It wasn’t long after that that my mothers birthday came along, and by this time I’d got her completely addicted to crochet, woops! So I knew something else crocheted would be a good present choice. After doing a ton of granny squares by this point I found the image above on Pinterest.
I needed to make this! I just googled and saved any flower patterns I could find and make a TON. Some didn’t make the cut. Most did, and I created this:
Pretty proud of that I must say. I made too many that worked but didn’t fit in, so make a card out of the biggest!
And this is what I’m working on at the moment, skull bunting! I love the yarn, it’s like nothing I’ve worked with before. It’s more of a string, but not as tough. If you’d like to try it, its the James C Brett Craft Cotton.
This is the pattern I’m following. Crochet Skulls. But there are tons of variations online.
All of them are coming out differently and I have no idea why, but I sort of like that!
And just for fun, here are a few of my favourite patterns:
As I see myself as a relative newbie to this whole “handmade scene” and I now write for a business snuggled in the thick of it, I thought it only right that I should fully immerse myself and go to my very first craft fair! The Handmade Fair seemed like the perfect excuse! Not knowing what to expect at the beginning, it turned out to be one of the best days ever!
As part of my ticket I signed myself up to doing a couple of the workshops. After a quick mooch around one of the sellers’ tents it was time for the first class – Make your own necklace and bracelet with I MAKE KNOTS! It was clearly super popular because even though we arrived 10 mins early the tent was nearly full. Riannon was super sweet and had time for everyone as we all had a go creating fun jewellery from thick jersey “wool.” Definitely something I’m going to try again at home. “Keep knotting!!” was Riannon’s sign off, and I shall!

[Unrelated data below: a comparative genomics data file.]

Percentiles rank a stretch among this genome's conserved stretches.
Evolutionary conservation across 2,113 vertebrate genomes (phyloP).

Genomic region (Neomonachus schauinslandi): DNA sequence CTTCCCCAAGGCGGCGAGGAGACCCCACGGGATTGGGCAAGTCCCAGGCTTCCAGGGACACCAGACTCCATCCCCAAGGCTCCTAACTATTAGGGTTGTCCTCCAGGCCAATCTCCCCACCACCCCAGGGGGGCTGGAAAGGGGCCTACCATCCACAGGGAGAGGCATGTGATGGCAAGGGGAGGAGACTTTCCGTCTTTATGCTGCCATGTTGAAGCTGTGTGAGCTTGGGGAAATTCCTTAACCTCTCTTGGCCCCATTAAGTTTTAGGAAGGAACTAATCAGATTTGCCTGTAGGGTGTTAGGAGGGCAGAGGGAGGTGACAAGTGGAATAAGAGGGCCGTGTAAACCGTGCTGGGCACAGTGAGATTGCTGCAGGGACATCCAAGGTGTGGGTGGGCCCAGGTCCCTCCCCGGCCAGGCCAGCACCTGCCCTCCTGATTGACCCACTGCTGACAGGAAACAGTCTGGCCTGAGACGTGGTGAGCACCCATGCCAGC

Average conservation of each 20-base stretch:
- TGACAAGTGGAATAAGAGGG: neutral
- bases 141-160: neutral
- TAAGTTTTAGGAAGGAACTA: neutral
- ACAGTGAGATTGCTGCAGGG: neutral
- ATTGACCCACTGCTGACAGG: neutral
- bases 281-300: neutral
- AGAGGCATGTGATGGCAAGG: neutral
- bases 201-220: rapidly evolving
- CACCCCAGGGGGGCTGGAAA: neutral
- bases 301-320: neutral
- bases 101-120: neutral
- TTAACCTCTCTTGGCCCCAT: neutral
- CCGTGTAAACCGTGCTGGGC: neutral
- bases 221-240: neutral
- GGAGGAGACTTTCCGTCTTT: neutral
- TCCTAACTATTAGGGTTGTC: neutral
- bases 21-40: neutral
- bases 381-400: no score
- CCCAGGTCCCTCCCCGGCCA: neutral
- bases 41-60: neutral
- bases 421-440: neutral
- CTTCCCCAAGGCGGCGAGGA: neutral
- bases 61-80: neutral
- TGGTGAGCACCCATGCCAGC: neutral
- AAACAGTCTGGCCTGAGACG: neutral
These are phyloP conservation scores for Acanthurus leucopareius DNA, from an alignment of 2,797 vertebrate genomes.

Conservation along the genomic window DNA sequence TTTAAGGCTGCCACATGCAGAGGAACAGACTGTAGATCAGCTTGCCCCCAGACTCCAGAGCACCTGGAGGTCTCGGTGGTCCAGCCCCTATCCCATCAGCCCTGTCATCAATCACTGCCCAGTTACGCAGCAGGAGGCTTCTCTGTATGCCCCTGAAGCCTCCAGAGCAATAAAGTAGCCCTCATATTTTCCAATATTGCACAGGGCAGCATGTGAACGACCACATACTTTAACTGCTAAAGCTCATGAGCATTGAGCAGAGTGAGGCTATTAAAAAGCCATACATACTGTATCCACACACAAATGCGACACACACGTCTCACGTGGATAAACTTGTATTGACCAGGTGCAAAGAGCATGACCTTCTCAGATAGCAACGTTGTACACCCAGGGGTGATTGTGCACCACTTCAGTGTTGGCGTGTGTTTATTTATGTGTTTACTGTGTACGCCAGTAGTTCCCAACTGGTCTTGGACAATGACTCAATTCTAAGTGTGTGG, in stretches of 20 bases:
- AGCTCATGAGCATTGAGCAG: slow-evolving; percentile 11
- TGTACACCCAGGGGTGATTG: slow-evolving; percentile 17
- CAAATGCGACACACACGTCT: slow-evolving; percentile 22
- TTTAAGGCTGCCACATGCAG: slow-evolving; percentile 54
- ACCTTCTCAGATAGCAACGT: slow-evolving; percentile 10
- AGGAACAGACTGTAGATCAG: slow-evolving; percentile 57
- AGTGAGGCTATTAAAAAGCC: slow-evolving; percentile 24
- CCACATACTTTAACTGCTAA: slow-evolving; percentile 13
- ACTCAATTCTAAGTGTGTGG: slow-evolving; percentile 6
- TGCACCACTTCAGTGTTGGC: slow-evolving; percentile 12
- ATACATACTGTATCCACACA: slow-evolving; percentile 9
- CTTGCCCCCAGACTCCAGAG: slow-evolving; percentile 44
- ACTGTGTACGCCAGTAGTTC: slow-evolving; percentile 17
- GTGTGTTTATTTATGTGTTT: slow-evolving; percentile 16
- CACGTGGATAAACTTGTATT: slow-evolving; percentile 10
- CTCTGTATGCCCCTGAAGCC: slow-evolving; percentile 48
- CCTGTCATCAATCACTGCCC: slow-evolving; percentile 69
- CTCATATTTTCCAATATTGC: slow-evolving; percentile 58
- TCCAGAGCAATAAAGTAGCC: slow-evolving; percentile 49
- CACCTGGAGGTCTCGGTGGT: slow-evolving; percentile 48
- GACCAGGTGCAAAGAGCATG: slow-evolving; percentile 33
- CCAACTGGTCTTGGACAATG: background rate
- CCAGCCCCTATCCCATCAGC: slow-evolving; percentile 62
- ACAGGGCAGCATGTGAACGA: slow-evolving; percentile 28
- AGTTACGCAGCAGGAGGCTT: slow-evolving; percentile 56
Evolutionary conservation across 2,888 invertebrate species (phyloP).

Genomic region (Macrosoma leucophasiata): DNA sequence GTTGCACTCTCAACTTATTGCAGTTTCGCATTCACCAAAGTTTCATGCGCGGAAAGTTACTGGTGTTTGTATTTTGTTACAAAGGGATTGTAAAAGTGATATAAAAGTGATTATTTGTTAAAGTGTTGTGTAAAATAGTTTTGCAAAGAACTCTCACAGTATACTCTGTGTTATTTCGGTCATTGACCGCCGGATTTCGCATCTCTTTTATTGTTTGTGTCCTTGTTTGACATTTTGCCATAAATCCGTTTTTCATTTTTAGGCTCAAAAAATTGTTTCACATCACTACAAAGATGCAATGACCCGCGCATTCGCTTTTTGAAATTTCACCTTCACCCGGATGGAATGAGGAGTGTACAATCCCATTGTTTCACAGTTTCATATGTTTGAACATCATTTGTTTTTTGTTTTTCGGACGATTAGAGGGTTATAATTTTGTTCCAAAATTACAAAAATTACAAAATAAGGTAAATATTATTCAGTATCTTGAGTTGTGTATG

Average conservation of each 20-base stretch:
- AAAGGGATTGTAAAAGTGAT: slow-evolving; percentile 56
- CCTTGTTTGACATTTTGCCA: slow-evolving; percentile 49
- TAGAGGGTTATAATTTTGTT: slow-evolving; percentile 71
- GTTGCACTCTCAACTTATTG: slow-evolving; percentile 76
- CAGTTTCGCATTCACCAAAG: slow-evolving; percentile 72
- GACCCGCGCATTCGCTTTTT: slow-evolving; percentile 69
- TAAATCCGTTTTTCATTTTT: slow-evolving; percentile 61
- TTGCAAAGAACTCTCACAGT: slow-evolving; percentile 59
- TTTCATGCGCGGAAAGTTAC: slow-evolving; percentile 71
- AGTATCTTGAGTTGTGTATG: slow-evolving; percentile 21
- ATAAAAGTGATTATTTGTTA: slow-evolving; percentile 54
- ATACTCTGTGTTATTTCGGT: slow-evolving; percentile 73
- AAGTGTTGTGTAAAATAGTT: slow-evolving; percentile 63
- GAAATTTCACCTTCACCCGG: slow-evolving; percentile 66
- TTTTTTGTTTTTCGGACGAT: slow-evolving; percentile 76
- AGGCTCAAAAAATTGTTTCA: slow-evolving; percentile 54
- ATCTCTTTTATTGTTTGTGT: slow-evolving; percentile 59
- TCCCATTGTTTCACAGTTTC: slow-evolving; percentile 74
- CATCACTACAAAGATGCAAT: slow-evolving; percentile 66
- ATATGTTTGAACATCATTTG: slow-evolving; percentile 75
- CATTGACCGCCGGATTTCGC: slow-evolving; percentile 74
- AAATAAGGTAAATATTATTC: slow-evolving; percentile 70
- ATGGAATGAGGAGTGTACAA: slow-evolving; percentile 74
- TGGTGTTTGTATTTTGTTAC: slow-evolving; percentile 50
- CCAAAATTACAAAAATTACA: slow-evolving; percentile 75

Shopping and mooching around the stalls was just wonderful… but slightly dangerous. I wanted everything! Luckily I had saved a bit of spending money specifically for the show, and I’m glad I did! Though I could have spent a lot more… Here are some of my favourite stalls:
The next workshop I’d signed up for was for Jane Means Ric Rac Rose. Honestly, I didn’t know what Ric Rac was before this class, but I love roses and soon learnt as they handed us all a piece of Ric Rac whilst waiting in the queue. After a very quick intro we got to making the roses. Very simply roll up the Ric Rac and sew one end together to make the bottom of the rose! Done! She next talked us through how to make a paper envelope. Would have been nice if we could have done it along with her, but hopefully I’ll remember how it went.
Then it was snack time! We had to get the churros and a Pims. Yum! We had another mooch around the stalls where I met the gorgeous Tilly of Tilly and the Buttons. Then we headed for main tent to get ready to watch the lady herself Kirsty Allsop and her friend Joe Canta chat about cocktails. I got chatting to the girl next to me in the auditorium about her beautiful dress. Her mother had made it the week before for her, and she spoke about upsizing the pattern as she was so tall. Of course I told her about Sammy’s sizing up blog post a few weeks ago and she was very grateful. 🙂
The cocktail show was fab, I was gagging to try all the delicious drinks they made though! Then with that it was time for home and to go through all my fabulous treasures from the day. I’m so sad the Christmas version is so far away from me(in Birmingham) but I can’t wait to get to another craft fair very soon. I’ve heard Renegade is a great one!